Remember the adage about the 80-year old who tells a friend that if he had known he would live so long, he would have taken better care of himself. With Americans' life spans increasing, that sentiment is probably being repeated more often nowadays than in years past.
A corollary to the maxim about physical well-being at an older age relates to economic health -- "I just hope my money lasts as long as I do." Though many people say it jokingly, as Baby Boomers are beginning to come of age this month, the concern may become more prevalent with each passing year.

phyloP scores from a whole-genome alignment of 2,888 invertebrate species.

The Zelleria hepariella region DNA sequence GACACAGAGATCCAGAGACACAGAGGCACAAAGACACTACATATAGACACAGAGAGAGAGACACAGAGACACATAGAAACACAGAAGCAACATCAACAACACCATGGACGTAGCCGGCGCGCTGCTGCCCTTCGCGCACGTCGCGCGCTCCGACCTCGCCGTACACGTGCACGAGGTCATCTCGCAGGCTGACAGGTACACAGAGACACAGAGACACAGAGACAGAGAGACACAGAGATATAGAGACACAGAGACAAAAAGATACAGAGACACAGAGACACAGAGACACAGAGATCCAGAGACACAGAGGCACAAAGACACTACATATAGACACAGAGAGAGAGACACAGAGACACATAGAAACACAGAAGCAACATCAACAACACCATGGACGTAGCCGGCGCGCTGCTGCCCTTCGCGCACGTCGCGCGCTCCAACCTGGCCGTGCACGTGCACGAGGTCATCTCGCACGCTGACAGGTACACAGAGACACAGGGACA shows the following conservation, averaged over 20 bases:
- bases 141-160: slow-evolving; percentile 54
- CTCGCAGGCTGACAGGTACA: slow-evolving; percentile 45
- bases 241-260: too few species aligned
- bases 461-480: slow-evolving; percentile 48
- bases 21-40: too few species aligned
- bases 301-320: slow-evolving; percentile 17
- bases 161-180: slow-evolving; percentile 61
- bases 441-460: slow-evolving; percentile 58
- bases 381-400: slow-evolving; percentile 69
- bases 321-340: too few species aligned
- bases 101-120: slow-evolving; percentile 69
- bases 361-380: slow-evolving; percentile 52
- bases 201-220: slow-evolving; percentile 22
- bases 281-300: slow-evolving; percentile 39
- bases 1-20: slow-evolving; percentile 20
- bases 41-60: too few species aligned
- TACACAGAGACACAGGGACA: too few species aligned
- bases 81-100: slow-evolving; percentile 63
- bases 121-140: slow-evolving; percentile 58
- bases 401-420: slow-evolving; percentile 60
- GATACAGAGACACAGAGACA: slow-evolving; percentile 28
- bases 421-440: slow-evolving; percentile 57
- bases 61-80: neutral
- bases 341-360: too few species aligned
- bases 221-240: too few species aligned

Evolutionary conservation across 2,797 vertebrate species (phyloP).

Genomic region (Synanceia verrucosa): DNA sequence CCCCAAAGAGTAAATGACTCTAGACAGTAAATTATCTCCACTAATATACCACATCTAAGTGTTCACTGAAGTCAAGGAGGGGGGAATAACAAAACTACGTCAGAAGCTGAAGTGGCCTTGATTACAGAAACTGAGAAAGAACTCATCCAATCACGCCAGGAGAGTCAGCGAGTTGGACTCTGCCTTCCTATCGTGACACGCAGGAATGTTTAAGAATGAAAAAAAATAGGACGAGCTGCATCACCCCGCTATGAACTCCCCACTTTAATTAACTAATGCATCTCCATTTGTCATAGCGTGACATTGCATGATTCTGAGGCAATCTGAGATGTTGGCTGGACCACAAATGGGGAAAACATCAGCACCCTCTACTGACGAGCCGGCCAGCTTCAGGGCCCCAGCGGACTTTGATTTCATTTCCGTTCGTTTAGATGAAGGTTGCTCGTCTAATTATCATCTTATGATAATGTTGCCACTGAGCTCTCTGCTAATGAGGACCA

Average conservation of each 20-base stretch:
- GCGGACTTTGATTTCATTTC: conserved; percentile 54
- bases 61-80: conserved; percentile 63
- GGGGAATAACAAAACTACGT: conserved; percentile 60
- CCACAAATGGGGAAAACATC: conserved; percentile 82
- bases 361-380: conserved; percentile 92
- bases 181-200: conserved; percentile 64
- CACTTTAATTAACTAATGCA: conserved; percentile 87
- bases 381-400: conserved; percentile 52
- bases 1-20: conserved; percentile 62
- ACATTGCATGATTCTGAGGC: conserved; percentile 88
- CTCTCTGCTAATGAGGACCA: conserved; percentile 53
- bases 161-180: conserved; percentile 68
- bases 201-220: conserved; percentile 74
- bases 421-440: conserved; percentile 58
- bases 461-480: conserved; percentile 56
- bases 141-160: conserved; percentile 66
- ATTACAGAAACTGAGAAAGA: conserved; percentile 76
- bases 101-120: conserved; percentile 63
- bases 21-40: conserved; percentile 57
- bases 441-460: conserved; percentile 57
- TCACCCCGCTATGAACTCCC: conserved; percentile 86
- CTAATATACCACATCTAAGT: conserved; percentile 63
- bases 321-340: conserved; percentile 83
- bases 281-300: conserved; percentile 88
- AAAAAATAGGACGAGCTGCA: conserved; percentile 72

Now composed of middle-agers, the Boomer Generation plays an important role in sustaining our economy because of its buying power, especially since consumer spending accounts for about two-thirds of the nation's overall economy.
While some Boomers are planning on getting a rocking chair and sitting on the porch to watch life go by, many others are mapping out ways to remain active -- from continuing to work full or part time past the traditional retirement age to moving into a retirement village full of amenities conducive to increasing physical exercise and enhancing their social lives.